IN A PARALLEL universe, far, far away, former state Rep. John Perzel's plan to plead guilty today to 2009 charges related to his use of public money to fund his and other campaigns should be a relic of an era that has since passed.
In this parallel universe, sweeping reforms followed the far-reaching Bonusgate scandal that nailed lawmakers for blurring the line between campaign activities and taxpayer dollars.
Those sweeping reforms were itemized eloquently in a special grand-jury report calling for, among other changes: term limits for lawmakers; lengthening state-rep terms from 2 to 4 years; dissolution of expensive caucuses that create unnecessary duplicate expenses in staff and technology; a more-transparent budget process; the return of unused legislative budget money to the state treasury; and the end of per-diems.
Wouldn't it be nice to live in that universe?
Instead, Perzel's plea is notable not just because he was one of the more-powerful lawmakers charged in the Bonusgate scandal, but also because it serves as a pathetic reminder of just how little has changed.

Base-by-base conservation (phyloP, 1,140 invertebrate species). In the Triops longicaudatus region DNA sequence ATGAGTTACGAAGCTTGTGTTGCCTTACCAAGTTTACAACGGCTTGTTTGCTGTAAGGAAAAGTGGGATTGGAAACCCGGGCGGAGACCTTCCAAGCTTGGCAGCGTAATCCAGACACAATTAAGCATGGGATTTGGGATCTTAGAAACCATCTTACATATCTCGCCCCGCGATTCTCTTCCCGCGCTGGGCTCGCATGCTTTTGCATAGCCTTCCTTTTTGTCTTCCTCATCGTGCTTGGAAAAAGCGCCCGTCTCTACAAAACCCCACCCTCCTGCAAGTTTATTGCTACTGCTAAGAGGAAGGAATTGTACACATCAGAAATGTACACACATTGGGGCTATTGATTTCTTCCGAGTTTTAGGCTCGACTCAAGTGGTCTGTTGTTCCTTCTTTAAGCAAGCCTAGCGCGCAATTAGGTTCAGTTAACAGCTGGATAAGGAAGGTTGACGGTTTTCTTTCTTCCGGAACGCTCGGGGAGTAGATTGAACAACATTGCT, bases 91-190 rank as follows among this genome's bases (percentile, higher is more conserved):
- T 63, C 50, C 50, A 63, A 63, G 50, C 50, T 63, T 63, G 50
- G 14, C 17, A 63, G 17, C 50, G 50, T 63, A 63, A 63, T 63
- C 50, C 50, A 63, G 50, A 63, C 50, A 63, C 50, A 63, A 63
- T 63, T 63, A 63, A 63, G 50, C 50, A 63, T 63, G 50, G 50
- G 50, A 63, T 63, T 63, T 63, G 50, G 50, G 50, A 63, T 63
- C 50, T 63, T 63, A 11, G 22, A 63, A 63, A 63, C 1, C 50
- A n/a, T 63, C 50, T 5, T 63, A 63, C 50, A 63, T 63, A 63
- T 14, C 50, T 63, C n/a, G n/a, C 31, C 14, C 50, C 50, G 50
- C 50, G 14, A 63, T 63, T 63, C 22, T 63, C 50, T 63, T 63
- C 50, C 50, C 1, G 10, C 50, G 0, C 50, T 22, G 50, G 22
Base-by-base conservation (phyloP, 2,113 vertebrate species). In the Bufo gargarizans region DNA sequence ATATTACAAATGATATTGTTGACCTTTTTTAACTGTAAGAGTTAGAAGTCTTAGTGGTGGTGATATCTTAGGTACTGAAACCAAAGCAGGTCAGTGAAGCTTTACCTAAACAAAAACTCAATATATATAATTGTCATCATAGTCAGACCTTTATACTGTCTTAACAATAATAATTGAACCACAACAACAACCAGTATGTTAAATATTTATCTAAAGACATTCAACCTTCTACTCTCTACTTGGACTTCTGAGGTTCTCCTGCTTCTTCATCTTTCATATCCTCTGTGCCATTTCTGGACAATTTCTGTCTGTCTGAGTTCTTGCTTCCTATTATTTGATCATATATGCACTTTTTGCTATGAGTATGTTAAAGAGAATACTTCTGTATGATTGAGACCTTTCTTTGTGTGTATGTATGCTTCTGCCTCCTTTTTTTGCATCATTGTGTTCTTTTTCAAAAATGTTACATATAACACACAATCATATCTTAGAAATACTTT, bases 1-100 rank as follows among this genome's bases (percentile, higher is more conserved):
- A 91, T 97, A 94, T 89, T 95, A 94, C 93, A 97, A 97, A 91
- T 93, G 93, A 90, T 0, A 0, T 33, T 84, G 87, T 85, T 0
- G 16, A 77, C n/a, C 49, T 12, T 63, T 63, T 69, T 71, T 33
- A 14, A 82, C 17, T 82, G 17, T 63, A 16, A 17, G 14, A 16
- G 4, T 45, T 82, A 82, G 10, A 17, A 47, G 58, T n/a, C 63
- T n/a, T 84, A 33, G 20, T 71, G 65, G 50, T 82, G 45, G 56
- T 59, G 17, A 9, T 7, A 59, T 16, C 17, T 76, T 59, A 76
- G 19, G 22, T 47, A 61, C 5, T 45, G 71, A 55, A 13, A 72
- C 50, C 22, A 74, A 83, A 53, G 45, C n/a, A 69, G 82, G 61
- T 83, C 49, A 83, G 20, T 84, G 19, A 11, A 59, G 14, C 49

The original charges against Perzel include 82 counts of theft, conspiracy, obstruction of justice and conflict of interest. To feed an insatiable appetite for voter information that he could use to craft more-successful re-election campaigns, he used public dollars to buy expensive computer programs and equipment, and created a data empire that he and other GOP caucus members could use to guarantee they won their jobs back.
Perzel's hunger for data was so insatiable, he wanted to scan the license plates of attendees at NASCAR rallies to use for more sophisticated data on crafting campaigns.
These expenses came under the cover of "constituent services."
As bad as these hijinks were, what's worse is the culture in which this subterfuge was allowed to flourish: where the powerful few are answerable to no one and control far too many strings to retain their power, and where the public is left in the dark.
Then again, we the public share the blame, for not demanding the kinds of changes necessary for cleaning out this cesspool of contempt and corruption. Despite the fact that a 2005 pay-raise scandal cost at least 20 incumbents their office, the Bonusgate scandal that followed a few years later has led to little change. To wit: With six Bonusgate charges against him, Rep. Bill DeWeese handily won re-election.